Suppose you have function *g*(*x*) and you want to find *x* so that *g*(*x*) = 0. However, you don’t have direct access to *g*(*x*). Instead you can evaluate *f*(*x*) which is *g*(*x*) plus random noise. Typically *f*(*x*) would be an approximation of *g*(*x*) based on Monte Carlo simulation. I have spent countless hours solving problems like this.

One difficulty is that the value of *f*(*x*) will change every time you compute it. You might hunt down *x* and be sure you have it braketed between two values, only to find out you were wrong when you compute *f*(*x*) more accurately, say with more Monte Carlo steps.

Assume *g*(*x*), i.e. *f*(*x*) without noise, is monotone increasing. Assume also that *f*(*x*) is expensive to compute. Say each evaluation takes 20 minutes. The amplitude of the noise may vary with *x*.

Here’s a simple approach to trying to find where *f*(*x*) is zero. Use a bisection method, but stop when it looks like you’ve come as close as you can due to noise. If the monotonicity assumption is violated, use that as a signal that you’re within the resolution of the noise.

# Assume a < b, fa = f(a) < 0, fb = f(b) > 0.
def noisy_bisect(f, a, b, fa, fb, tolerance):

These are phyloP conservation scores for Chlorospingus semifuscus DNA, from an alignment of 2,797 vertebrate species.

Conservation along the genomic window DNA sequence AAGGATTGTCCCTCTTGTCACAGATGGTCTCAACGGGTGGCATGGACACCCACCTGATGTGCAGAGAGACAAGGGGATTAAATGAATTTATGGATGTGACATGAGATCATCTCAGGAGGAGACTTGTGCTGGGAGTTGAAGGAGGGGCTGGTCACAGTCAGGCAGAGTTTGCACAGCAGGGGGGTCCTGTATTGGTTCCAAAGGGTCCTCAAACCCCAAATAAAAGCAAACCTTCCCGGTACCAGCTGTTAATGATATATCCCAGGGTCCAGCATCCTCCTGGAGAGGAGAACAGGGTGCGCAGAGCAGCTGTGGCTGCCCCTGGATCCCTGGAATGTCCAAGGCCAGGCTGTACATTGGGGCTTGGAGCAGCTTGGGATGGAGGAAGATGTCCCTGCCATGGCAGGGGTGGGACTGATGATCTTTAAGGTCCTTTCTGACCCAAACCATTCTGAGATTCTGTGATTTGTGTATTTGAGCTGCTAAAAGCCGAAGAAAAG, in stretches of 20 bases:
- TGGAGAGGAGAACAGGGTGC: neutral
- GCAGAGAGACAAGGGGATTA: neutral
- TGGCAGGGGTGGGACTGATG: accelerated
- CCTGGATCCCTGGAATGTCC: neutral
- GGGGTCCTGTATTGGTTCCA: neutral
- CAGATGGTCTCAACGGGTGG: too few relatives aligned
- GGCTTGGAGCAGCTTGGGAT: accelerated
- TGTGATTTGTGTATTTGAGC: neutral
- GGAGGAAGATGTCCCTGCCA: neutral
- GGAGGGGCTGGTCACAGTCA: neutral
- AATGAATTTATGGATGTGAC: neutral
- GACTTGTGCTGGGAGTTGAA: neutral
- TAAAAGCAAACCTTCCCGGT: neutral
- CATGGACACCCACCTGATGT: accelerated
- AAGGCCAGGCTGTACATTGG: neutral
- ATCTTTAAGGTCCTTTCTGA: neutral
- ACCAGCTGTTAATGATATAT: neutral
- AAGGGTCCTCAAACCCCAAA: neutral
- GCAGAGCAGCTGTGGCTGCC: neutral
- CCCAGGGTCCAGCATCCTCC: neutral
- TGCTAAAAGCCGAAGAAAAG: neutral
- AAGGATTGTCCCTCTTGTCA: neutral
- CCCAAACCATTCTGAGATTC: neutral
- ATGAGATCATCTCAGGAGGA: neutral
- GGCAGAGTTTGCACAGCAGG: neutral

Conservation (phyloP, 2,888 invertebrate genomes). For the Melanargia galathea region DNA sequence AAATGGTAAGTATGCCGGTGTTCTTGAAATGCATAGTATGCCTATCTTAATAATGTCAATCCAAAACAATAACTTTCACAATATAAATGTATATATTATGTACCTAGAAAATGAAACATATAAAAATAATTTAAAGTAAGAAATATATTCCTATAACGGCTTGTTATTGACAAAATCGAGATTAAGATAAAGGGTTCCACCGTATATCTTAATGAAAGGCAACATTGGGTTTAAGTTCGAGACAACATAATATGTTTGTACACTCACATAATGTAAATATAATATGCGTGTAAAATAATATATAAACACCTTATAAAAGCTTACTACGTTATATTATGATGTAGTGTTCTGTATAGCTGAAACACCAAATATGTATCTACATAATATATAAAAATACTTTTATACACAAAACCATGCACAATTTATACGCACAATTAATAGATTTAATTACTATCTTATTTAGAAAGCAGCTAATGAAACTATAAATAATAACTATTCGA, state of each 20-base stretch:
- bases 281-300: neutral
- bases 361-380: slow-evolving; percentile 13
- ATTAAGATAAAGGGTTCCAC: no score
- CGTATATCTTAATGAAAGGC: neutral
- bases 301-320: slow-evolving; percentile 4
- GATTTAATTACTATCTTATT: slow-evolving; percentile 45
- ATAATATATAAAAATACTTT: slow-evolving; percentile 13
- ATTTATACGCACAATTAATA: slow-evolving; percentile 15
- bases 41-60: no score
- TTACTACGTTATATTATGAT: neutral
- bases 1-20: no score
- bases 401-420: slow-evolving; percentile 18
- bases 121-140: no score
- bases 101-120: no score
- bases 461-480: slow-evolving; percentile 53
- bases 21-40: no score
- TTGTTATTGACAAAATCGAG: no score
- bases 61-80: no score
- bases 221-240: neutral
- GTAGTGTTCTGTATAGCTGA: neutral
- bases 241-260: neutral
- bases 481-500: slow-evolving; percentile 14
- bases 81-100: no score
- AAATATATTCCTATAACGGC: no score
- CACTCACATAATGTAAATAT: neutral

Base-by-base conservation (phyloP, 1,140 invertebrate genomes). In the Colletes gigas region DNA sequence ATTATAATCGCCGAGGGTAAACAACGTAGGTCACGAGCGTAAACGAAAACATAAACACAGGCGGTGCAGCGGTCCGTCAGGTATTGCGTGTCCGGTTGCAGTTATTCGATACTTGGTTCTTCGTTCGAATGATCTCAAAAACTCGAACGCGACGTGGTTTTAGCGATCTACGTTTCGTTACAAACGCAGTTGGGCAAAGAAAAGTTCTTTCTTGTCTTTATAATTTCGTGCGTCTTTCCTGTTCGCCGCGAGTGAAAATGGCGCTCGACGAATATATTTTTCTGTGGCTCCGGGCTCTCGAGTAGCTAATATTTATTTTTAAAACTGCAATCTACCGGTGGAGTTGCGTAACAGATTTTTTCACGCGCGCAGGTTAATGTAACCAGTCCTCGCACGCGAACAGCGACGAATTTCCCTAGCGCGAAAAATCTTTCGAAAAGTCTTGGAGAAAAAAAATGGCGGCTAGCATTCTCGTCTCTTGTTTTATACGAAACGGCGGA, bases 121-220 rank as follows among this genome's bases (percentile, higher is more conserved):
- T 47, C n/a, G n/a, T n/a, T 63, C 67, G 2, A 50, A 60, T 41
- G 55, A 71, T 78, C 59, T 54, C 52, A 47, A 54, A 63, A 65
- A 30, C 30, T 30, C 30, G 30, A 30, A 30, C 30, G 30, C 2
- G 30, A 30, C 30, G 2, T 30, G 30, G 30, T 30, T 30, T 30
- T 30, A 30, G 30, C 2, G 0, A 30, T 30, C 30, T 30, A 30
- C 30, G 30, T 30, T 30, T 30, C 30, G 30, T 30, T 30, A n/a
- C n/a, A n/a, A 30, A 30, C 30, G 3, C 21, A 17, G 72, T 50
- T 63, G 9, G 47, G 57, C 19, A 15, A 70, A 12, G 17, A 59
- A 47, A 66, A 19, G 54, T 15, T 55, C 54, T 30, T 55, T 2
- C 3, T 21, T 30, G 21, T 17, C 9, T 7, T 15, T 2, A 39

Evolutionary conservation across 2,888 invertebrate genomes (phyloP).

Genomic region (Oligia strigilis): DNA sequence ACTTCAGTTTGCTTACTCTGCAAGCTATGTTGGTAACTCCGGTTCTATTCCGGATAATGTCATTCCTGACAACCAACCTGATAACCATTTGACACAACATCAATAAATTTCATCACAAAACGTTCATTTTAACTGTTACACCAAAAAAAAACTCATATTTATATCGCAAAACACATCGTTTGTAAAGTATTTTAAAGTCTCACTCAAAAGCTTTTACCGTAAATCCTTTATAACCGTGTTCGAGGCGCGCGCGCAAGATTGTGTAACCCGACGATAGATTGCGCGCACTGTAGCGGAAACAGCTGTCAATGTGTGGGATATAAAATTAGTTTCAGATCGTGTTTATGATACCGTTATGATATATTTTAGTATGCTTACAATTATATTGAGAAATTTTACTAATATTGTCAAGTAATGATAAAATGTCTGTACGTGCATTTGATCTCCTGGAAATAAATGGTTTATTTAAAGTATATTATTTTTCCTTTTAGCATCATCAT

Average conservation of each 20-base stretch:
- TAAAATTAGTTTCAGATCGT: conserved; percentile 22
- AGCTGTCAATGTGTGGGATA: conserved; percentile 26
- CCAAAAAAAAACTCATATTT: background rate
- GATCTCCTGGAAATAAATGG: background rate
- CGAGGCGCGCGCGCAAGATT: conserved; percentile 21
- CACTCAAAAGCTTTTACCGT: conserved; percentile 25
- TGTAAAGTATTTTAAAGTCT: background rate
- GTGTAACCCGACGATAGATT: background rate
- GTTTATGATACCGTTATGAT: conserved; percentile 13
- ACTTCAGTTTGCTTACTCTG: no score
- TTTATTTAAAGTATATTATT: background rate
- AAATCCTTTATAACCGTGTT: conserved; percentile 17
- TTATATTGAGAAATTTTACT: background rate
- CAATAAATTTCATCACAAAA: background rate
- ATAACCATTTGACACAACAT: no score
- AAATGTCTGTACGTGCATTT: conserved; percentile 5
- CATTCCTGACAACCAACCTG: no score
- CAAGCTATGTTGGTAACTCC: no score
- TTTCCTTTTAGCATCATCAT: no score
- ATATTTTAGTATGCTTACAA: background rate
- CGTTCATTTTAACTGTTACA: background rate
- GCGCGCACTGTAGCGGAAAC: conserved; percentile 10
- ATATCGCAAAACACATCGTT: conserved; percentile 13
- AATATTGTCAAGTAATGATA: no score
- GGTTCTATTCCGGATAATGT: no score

if b-a < tolerance:
return (a, b)
mid = 0.5*(a+b)
fmid = f(mid)
if fmid < fa or fmid > fb:
# Monotonicity violated. Reached resolution of noise.
return (a, b)
if fmid < 0:
a, fa = mid, fmid
else:
b, fb = mid, fmid
return noisy_bisect(f, a, b, fa, fb, tolerance)

The values of *f*(*a*) and *f*(*b*) are saved to avoid recalculation since they’re expensive to obtain.

You could experiment with this function as follows.

from scipy.stats import norm
from time import sleep
# Gaussian distribution w/ mean 0 and standard deviation 0.01
noise = norm(0, 0.01)
def f(x):
sleep(10) # wait 10 seconds
return x**2 - 1 + noise.rvs()
a = 0
b = 3
fa = f(a)
fb = f(b)
print noisy_bisect(f, a, b, fa, fb, 0.0001)

Without noise, the code would iterate until the zero is bracketed in an interval of width 0.0001. However, since the noise in on the order of 0.01, the method will typically stop when the bracket is a on the order of 0.01 wide, maybe a little smaller.

We could make the root-finding software a little faster by using a secant method rather than a bisection method. Instead of taking the midpoint, the secant method draws a line between (*a*, *f*(*a*)) and (*b*,* f*(*b*)) and uses the point where the line crosses the *x*-axis as the next guess.

A more sophisticated approach would be to increase the accuracy of *f*(*x*) over time. If *f*(*x*) is evaluated using *N* steps of a Monte Carlo simulation, the standard deviation of the noise is roughly proportional to 1/√*N*. So, for example, cutting the noise in half requires multiplying *N* by 4. You could get a rough bracket on the zero using a small value of *N*, then increase *N* as the bracket gets smaller. You could play with this by using a function like the following.

def f(x, N):
sleep(N) # wait N seconds
noise = norm(0, 0.1/sqrt(N))
return x**2 - 1 + noise.rvs()

You can make the noise as small as you’d like, but at a price. And the price goes up faster than the noise goes down, so it pays to not reduce the noise more than necessary.